Lecture by Gene Robinson, PhD
G. William Arends Professor of Integrative Biology
Department of Entomology
Director, Neuroscience Program
University of Illinois Urbana-Champagne
Nov. 13, 2006
Rooke Chemistry Auditorium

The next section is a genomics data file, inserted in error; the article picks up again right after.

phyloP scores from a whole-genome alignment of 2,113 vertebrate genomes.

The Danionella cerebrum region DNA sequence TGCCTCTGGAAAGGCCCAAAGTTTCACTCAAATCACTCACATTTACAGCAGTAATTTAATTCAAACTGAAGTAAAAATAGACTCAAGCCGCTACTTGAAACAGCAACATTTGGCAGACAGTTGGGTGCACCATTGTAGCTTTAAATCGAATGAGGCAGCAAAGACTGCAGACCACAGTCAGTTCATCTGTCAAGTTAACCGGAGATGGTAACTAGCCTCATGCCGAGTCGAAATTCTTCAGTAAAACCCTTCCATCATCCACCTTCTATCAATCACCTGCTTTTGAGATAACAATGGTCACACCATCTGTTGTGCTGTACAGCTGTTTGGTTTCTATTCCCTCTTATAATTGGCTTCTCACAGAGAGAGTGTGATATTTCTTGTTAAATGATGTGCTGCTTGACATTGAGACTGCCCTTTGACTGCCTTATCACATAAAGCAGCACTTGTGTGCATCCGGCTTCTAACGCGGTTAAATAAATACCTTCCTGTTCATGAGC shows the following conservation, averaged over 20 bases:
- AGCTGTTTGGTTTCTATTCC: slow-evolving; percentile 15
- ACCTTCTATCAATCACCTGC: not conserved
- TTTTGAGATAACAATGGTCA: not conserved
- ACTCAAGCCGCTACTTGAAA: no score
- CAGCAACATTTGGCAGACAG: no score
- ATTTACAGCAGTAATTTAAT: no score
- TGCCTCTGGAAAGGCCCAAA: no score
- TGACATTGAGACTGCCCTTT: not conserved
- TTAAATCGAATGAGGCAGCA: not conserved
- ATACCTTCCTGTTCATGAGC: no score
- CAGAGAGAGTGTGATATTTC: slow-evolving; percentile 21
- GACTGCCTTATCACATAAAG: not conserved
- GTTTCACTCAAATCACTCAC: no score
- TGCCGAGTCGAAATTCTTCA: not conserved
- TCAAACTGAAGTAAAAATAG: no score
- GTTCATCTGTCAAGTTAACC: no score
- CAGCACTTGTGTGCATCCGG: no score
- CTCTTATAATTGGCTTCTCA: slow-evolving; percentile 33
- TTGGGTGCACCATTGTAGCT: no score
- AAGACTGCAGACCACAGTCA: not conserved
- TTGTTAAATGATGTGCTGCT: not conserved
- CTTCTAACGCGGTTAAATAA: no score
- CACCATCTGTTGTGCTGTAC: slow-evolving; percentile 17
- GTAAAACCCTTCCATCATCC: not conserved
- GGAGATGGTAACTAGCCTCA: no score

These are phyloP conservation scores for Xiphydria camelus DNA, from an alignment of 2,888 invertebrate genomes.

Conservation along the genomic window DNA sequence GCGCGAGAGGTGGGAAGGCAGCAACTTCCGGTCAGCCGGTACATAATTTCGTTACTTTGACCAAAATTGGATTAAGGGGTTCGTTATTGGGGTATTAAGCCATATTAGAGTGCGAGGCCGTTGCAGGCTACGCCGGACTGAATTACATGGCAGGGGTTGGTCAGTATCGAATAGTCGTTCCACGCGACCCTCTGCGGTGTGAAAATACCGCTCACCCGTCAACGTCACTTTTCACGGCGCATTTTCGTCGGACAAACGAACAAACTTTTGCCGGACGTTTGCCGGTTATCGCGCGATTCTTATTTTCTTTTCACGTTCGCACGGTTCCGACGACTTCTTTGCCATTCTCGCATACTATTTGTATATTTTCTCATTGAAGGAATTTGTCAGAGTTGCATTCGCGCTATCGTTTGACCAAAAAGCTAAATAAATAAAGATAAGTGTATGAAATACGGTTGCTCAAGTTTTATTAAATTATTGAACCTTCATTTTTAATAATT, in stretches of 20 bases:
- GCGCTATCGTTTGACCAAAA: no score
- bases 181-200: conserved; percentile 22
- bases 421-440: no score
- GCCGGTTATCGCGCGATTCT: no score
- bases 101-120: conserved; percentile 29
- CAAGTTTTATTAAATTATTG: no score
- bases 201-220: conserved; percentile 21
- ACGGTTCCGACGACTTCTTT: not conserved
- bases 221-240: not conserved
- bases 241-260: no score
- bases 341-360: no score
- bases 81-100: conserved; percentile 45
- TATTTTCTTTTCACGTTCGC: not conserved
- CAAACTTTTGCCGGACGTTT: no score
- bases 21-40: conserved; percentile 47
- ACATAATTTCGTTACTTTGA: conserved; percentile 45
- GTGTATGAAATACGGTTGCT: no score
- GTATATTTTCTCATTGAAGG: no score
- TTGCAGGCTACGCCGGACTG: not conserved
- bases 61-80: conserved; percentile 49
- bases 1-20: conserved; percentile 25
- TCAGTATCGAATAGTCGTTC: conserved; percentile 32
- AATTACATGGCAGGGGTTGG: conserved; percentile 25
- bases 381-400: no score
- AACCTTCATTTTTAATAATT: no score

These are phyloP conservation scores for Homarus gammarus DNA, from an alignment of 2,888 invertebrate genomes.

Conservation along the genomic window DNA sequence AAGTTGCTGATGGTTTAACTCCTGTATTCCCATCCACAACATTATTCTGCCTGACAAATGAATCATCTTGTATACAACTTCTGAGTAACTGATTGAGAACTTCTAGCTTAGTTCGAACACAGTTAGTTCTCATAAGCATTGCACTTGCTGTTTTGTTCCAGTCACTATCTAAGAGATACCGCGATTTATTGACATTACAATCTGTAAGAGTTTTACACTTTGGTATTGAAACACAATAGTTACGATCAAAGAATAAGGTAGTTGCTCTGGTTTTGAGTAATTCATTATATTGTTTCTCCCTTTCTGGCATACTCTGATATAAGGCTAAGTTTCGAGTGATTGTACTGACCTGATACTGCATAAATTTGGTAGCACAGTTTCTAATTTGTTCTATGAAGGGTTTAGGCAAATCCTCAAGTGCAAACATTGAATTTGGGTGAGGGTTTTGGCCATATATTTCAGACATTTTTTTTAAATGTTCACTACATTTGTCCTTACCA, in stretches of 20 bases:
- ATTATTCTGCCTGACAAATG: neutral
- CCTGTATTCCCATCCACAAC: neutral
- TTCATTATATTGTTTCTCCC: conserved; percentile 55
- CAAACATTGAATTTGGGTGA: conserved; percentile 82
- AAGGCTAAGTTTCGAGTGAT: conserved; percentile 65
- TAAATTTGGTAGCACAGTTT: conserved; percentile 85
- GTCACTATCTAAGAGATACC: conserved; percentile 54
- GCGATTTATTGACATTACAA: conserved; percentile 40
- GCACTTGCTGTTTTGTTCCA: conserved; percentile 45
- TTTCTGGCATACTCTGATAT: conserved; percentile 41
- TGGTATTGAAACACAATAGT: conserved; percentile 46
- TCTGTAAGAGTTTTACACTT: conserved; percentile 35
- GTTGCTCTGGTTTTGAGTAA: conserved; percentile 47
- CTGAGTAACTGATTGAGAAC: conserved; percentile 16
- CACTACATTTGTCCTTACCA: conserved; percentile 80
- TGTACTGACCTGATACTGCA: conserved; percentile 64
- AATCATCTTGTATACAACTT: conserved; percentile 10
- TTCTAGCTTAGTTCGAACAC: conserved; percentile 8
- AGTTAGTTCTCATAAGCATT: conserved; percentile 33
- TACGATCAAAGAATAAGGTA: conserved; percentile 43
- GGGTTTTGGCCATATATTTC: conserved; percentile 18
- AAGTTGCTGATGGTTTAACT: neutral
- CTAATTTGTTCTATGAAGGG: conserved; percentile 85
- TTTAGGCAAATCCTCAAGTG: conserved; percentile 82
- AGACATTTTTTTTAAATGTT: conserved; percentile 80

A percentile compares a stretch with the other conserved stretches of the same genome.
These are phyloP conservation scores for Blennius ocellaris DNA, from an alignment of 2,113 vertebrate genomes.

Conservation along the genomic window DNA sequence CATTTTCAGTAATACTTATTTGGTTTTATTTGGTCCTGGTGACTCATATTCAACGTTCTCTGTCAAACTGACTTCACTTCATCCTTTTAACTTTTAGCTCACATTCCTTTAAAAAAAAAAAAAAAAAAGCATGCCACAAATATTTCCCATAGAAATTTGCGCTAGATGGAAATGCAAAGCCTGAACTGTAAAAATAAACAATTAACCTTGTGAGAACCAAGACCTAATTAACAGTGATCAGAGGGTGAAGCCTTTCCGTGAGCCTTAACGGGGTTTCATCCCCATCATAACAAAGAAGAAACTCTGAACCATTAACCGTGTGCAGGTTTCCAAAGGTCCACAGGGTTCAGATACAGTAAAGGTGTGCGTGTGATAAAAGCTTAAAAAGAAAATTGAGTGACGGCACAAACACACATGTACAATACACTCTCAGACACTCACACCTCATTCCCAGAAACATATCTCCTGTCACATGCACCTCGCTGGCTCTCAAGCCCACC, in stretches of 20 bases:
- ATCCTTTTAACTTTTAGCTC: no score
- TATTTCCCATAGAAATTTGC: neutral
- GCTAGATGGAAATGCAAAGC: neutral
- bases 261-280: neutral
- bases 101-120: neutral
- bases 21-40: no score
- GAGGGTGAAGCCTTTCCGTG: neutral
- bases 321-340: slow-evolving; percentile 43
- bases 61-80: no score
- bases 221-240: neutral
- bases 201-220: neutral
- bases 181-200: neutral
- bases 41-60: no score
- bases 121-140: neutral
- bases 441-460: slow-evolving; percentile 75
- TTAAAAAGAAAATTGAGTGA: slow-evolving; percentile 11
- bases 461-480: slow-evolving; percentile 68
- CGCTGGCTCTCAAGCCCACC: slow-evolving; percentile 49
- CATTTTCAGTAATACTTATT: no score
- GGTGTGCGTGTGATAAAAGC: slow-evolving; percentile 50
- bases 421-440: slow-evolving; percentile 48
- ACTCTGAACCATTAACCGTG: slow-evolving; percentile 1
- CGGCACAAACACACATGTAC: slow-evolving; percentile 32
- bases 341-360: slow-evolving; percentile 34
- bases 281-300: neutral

Dr. Robinson uses the Western honey bee, Apis mellifera, to understand the mechanisms governing social behavior. Behavioral development occurs in many animals, including humans. As animals age and pass through different life stages, their genetically determined behavioral responses to environmental and social stimuli change in predictable ways. Often these responses increase in complexity and involve learning. Dr. Robinson's research is designed to explain the function and evolution of behavioral mechanisms that integrate the activity of individuals in a society, neural and neuroendocrine mechanisms that regulate behavior within the brain of the individual, and the genes that influence social behavior. Dr. Robinson is a member of National Academy of Sciences.